‘‘Shooting has broken our hearts,’ says shattered Plymouth as city mourns its children’s innocence

Keyham’s tight-knit community says the government has ‘big questions’ to answer about gun control

Five-year-old Evie-Rae left her grandmother Terri’s side and carefully placed a pink candle and a teddy bear on the growing pile of tributes at the foot of a tree in North Down Crescent Park.

“I wanted to come because of the little girl,” she said. “It’s so sad what happened. And scary.” She scattered some petals before running off to play.

The Plymouth suburb of Keyham, the scene of Jake Davison’s mass shooting, is a tight-knit one. Terri knew Davison’s first victim, his mother, Maxine, well. “She was a lovely lady. We’re all just feeling so numb. It’s hard on everyone – but especially difficult for the little ones to take it all in.”

Throughout Saturday, people turned up to sign books of condolence at churches and a school in Keyham. Across the city, flags flew at half-mast, while some cultural and sporting events were cancelled.

Posters recording the names of Davison’s five victims began to appear on lamp-posts and trees – Maxine Davison, 51; Sophie Martyn, the three-year-old girl whose death has hit so many; Lee Martyn, her 43-year-old dad; Stephen Washington, 59; Kate Shepherd, 66.

Lee Martyn’s local, The Anchorage, held a two-minute silence just before Everton’s Premier League game began.

Tributes are left near the scene of the shooting
Tributes are left near the scene of the shooting. Photograph: Niklas Halle’n/AFP/Getty Images

The club said on Facebook it was a “mark of respect for a true gentleman and his amazing daughter”, continuing: “Lee and Sophie were very close to us here at The Anchorage and we’ll all truly miss them both. We all know how much Lee loved Everton, so today, as a mark of respect, all staff will also be wearing an item of blue clothing.”

On railings near the Lidl supermarket, where Davison and his mother shopped, someone attached green and white balloons, the colours of the city’s football team Plymouth Argyle, with the five names printed on them.

Several of the floral tributes left outside Lidl referred specifically to Sophie’s death. One read: “Our hearts are absolutely broken for the tragic loss of life in our friendly little part of Plymouth. We are just so sad for everyone and especially for the dear little girl and her family.” Another read: “Sleep tight you beautiful family. Lee and Sophie, you should never have been taken so soon.”

Shortly after Evie-Rae left North Down Crescent Park, the home secretary, Priti Patel, arrived with the Devon and Cornwall chief constable, Shaun Sawyer, to lay bouquets. Patel refused to answer questions about gun control – and why Davison’s firearms licence had been returned to him last month.

The home secretary met members of a local Neighbourhood Watch group in the park. They spelled out that one of their main fears was the impact on mental health the attack would have, particularly on children.

The gunman’s mother, Maxine Davison, 51
The gunman’s mother, Maxine Davison, 51, was among his five victims. Photograph: unknown/other

Neighbourhood Watch co-ordinator, Kev Sprowston, told Patel: “This is our September 11.” He explained: “Every single kid, every single adult knows exactly where they were, similar to 9/11.” Many people, including children, had witnessed the shootings. “We need help and support to recover from this,” he said.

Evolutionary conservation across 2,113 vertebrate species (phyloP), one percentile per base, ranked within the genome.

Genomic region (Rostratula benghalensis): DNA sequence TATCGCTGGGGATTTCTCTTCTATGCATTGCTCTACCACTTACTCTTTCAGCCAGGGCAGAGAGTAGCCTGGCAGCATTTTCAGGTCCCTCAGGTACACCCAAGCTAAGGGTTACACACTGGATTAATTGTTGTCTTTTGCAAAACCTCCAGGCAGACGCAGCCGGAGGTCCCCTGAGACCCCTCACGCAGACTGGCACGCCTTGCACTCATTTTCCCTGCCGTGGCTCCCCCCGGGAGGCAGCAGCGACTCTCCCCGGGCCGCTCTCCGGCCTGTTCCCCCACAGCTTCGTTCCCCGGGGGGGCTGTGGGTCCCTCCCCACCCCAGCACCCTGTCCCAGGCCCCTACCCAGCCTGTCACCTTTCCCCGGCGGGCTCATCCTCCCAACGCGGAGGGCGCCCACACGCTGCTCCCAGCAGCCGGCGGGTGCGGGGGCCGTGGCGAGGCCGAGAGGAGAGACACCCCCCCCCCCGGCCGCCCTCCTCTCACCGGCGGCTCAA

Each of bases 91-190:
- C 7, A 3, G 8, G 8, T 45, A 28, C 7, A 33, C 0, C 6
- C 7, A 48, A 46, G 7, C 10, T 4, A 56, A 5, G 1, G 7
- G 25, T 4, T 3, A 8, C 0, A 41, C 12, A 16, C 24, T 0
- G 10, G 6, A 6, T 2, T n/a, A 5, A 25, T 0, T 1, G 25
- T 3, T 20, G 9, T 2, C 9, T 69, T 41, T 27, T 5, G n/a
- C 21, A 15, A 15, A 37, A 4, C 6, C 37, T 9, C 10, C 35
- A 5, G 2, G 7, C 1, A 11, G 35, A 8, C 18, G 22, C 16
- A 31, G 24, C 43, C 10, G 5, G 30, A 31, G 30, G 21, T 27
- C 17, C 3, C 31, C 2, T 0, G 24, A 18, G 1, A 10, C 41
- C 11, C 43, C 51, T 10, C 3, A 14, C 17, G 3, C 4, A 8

Laura Mervyn, a counsellor based in Keyham, said: “It’s going to be a long, long struggle for many people in the community, from three-year-olds up. When the children go back to school, at Christmas, for a long time – it’s something we need to keep thinking about. But nationwide there’s a problem – we don’t have enough support for mental health.”

Later, a mum brought her five-year-old son down to the cordon at Biddick Drive, where Davison lived and where the killings began when he opened fire on his mother. The woman, who asked not to be named, said: “My lad’s found it tough. He’s been having nightmares and asking me if we’re in danger. We tell him he’s safe, but it’s a worry. He’ll remember this all his life.”

Akbar Badshah, a community optometrist, arrived at the Lidl tribute site with his young daughter, Zara. “She asked, ‘Is it going to happen to us?’”

The overwhelming feeling in Keyham still seemed to be shock and sadness, but some were starting to express anger that Davison had a licence and weapon.

Submariner Daryl Eden was to be found chatting with Brett Moor, a former colour sergeant with the 1st Battalion Princess of Wales’s Royal Regiment. Moor, who completed 13 tours, said he had never expected to come so close to gun violence on the streets of Plymouth. “I have no idea why anyone needs a gun around here. The whole thing sounds ridiculous to me. The police and government have big questions to answer.”

A candlelit vigil at North Down Crescent Park, Plymouth, on Friday
A candlelit vigil at North Down Crescent Park, Plymouth, on Friday. Photograph: Finnbarr Webster/Getty Images

Labour MP Luke Pollard, whose Plymouth Sutton and Devonport constituency includes Keyham, said he was determined to get answers.

He, too, expressed concern about the impact on the area’s youngsters. “Children witnessed it. How do you deal with a toddler who saw that? We need answers, if they are difficult so be it. We’ve got a whole community grieving here,” he said.

“We’ve got a three-year-old killed. We need proper answers.”

• This article was amended on 15 August 2021 to remove references to the shootings which were not in accordance with the Guardian and Observer’s style guide.

Contributor

Steven Morris

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